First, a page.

Valerie Hegarty - Altered States
Photoset reblogged from with 3,261 notes
Light paintings by Helsinki-based photographer Janne Parviainen.
Nebula Paintings by Tyler Young
(please click for full size)
Art for ‘The Avengers’ Blu-ray DVD sleeves by Matthew Ferguson [x]
Faces 5 by Ashkan Honarvar
The Gin-Crazed Girl Commits Suicide, 1848
While these images seem to set the stage for fairytale-esque narrative, the shark has become a metaphor for a personal anxiety that is darkly rooted in the fear of death.
“When I was a child the Cincinnati zoo had a big shark tank full of big sharks. They would swim in a circle, and I would stand with my face to the class watching their blank, open-mouthed stares, as they would pass me by over and over. They were mesmerizing to me, but also terrifying. I had panic attacks in swimming pools all the time as a child. I wold race to get out of the pool before a shark could attack me. I started using shark imagery in my work in my early 20s, often as a mask on a child.”
“Years later, after I got married, I started having panic attacks about my husband and I dying. It was so sad to me that I met this person that I loved so much and was so fortunate to spend my life with, and we were going to have to watch each other die. I began to identify my panicky childhood feeling towards sharks as the same feeling I had about my husband’s and my mortality. Rational or irrational, it felt the same. Fear is a physical reaction. I began to draw myself as a little girl in a party dress wearing the head of a shark. I think the shark head as part defense, part offense, primal, quiet yet frenzied.” (Hi-Fructose vol. 23)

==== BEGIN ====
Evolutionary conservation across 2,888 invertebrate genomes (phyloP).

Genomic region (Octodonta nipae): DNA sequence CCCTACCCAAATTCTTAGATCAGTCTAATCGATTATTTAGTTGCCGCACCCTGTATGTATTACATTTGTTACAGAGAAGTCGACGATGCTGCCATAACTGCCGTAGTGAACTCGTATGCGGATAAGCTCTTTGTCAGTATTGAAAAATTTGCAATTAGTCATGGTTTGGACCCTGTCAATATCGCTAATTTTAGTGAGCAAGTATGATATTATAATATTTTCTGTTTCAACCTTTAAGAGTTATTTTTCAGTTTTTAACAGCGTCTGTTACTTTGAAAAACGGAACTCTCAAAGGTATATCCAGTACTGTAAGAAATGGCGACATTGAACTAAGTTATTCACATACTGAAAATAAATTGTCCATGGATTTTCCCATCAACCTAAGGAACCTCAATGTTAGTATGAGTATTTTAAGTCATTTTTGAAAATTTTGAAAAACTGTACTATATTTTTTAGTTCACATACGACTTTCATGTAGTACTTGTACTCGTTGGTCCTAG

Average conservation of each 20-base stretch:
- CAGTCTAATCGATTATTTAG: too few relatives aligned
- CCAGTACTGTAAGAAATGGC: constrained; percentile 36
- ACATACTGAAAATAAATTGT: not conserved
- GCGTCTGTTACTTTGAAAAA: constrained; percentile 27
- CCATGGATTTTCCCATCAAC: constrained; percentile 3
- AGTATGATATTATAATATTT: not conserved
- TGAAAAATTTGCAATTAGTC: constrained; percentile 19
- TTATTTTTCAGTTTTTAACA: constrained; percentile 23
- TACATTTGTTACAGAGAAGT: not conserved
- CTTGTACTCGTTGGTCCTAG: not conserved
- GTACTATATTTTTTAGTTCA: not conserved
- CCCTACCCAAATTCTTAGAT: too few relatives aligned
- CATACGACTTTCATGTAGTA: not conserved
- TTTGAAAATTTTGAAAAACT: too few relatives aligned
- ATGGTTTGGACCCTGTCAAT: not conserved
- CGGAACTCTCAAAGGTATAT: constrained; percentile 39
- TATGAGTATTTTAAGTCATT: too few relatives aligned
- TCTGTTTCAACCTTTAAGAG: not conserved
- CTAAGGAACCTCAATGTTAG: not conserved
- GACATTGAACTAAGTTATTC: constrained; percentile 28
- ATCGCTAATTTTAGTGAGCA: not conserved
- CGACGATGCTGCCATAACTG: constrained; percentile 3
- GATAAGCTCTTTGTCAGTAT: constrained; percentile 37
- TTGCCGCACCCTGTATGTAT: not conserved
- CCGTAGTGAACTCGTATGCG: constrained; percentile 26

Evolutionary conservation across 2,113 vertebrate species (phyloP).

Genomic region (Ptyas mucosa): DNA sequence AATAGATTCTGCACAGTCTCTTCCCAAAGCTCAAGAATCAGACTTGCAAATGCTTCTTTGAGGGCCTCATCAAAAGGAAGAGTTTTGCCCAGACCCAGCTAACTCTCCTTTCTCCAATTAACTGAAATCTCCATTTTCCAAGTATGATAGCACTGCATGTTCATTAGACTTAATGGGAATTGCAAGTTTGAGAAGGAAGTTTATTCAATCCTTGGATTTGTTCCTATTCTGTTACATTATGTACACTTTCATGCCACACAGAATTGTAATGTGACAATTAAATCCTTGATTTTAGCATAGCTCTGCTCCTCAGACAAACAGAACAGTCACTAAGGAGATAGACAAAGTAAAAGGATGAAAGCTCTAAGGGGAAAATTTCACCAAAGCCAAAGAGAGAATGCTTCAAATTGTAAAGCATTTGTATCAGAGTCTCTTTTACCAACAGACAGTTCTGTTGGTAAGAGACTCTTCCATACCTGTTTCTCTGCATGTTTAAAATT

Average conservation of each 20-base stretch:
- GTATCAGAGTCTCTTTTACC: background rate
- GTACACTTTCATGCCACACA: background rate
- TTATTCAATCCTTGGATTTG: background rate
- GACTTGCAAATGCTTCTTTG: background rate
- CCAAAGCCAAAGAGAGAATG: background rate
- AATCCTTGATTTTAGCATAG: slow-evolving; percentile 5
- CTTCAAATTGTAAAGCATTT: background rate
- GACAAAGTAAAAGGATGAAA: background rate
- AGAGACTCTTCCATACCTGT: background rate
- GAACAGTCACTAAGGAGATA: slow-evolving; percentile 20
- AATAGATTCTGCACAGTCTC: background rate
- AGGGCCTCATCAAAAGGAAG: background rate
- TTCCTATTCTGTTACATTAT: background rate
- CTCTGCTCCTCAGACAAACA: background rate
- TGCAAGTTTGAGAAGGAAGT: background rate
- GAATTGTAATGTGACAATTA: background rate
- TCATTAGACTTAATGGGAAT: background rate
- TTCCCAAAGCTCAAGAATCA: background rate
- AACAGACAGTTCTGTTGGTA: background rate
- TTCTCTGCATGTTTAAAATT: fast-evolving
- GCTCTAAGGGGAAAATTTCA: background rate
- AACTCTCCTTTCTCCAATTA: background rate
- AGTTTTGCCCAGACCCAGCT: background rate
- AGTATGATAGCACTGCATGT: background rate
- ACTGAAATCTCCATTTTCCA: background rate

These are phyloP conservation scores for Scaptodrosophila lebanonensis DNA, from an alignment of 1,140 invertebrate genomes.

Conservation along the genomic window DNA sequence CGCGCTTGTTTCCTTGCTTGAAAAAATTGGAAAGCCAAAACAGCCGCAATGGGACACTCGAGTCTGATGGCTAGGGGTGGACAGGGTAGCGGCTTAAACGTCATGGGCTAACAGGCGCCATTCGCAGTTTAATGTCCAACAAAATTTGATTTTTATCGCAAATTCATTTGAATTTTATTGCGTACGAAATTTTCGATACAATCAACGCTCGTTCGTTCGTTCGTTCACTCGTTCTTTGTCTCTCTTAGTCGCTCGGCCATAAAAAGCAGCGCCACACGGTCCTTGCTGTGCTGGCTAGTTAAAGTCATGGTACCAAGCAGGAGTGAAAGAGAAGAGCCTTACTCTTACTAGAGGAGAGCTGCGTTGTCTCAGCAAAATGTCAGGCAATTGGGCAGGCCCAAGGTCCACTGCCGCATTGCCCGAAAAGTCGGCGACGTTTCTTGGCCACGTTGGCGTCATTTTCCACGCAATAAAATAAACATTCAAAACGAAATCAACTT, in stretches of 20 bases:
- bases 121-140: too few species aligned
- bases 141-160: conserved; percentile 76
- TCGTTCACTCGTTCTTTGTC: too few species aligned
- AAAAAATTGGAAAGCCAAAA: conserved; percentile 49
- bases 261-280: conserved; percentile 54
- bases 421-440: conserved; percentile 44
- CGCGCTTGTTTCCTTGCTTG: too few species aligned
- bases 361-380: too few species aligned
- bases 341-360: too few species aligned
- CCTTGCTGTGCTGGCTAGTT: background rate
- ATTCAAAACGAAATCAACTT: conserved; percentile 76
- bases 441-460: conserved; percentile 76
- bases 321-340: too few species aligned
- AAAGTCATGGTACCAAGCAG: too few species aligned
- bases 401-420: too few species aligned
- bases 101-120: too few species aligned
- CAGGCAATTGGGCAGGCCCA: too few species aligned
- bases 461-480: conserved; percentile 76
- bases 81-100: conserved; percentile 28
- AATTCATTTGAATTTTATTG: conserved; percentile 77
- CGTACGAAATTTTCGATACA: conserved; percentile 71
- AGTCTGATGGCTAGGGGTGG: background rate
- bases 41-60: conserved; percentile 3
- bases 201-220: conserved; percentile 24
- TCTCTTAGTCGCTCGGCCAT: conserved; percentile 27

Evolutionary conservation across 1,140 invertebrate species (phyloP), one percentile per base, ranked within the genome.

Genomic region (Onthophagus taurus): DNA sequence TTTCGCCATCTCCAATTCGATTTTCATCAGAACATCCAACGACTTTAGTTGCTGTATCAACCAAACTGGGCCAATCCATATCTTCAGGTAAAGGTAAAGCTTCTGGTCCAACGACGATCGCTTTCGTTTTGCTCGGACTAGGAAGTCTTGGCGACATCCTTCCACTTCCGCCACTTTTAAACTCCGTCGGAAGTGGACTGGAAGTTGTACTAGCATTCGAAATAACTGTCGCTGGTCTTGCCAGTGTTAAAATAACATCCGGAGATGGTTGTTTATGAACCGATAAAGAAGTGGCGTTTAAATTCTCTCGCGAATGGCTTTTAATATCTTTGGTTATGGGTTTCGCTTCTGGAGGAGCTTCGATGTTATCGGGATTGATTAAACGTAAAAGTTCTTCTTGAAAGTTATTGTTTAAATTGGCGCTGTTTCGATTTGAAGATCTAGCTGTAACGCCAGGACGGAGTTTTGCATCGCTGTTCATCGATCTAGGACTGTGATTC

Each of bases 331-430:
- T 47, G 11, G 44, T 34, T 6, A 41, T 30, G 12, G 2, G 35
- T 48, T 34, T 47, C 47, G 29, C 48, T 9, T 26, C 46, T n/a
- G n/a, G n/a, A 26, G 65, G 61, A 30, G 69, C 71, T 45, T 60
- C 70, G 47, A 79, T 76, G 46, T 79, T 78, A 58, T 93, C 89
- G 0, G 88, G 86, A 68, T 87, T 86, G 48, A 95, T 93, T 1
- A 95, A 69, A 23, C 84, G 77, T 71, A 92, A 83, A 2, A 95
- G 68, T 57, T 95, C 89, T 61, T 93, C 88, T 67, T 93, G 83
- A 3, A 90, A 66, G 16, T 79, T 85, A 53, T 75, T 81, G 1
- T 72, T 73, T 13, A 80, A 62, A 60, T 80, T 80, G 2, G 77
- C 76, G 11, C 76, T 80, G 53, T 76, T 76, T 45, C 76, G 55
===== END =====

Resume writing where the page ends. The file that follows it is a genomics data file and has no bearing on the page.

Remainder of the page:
The kiss of death.
This astonishing sculpture forms part of Barcelona’s Poblenou Cemetery. The Kiss of Death (El Petó de la Mortin Catalan and El beso de la muerte in Spanish) dates back to 1930. A winged skeleton bestows a kiss on the lips of a handsome young man: is it ecstasy on his face or resignation? Little wonder the sculpture elicits strong and varying responses from whoever gazes upon it.
do you think i can get a wedding cake topper of this shit
i wanna marry myself with death
Embroidered X-rays by Matthew Cox
This ring features a complete band of Gibeon Meteorite framed and mounted in an 18k gold band. The meteorite has been etched with nitric acid to reveal the characteristic patterns, or Widmanstatten figures, of iron meteorites, and set with 9 gemstones representing the planets of our Solar System. Mercury is represented by a rust colored Sapphire, Venus a golden Sapphire, Earth an irradiated blue Diamond, Mars a Ruby, Jupiter an Opal, Saturn a Cats Eye Chrysoberyl with an inlaid 24k gold ring, Uranus a green Sapphire, Neptune a blue Sapphire and Pluto a black Diamond. What really makes this ring special is that the band of meteorite spins independent of the gold ring, so when it is on, the planets rotate around the wearer’s finger.
TL;DR SPACE RING GIMME
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